Some commentators had forecast a 'populist' budget by the Malaysia Prime Minister Najib ahead of likely elections next year. Hannibal Hanschke, Reuters.

Malaysia’s Prime Minister Najib Razak avoided broad populist measures in his budget announcement on Friday, reassuring markets by pledging to cut the country’s large fiscal deficit and debt burden.

Najib said the total budget for 2017 would be 260.8 billion ringgit (US$62.3 billion), up 3.4 percent from the previous year. He added that the goods and services tax (GST) would not be raised.

“We are now on the right track, as we have and are taking firm, bold and right decisions despite the measures being unpopular,” the prime minister said in parliament. “We have laid strong foundations for the country’s long-term financial and economic position.”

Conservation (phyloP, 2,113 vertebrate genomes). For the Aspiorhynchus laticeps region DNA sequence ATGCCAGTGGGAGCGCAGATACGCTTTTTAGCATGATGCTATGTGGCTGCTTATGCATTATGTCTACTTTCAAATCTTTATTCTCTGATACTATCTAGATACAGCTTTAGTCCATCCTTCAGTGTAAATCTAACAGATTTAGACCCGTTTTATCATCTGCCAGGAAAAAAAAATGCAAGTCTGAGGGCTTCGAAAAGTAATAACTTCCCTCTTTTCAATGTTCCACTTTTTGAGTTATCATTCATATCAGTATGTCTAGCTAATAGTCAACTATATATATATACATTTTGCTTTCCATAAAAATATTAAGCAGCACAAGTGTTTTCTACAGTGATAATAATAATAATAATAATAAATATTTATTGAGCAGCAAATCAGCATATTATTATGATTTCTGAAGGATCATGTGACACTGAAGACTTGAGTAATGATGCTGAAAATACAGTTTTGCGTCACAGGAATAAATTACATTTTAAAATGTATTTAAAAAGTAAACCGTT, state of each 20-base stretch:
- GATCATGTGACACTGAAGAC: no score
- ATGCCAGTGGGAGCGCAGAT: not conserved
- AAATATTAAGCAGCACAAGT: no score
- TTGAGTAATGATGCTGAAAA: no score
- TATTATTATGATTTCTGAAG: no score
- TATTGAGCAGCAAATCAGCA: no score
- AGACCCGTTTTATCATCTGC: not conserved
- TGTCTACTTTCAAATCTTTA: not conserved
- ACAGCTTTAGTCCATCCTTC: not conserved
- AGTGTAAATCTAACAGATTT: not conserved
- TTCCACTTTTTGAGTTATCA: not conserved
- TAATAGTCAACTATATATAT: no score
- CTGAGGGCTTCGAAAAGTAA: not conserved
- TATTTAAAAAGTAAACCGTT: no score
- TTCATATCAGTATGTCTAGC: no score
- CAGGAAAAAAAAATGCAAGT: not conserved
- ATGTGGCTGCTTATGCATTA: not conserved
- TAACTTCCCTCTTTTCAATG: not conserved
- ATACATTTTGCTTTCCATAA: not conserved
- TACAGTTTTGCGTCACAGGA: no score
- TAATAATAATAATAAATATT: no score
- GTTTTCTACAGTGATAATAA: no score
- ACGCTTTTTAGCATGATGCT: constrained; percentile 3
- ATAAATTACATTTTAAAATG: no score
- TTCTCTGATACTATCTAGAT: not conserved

Southeast Asia’s second-largest oil producer and the world’s second-largest exporter of liquefied natural gas was left reeling from the slump in global crude oil prices late last year, forcing it to slash its 2016 budget in January and lower its growth target to 4-4.5 percent.

Najib, however, said the outlook was improving and expects growth to pick up marginally in 2017 to 4-5 percent and the budget deficit to be 3 percent of GDP from a target of 3.1 percent this year.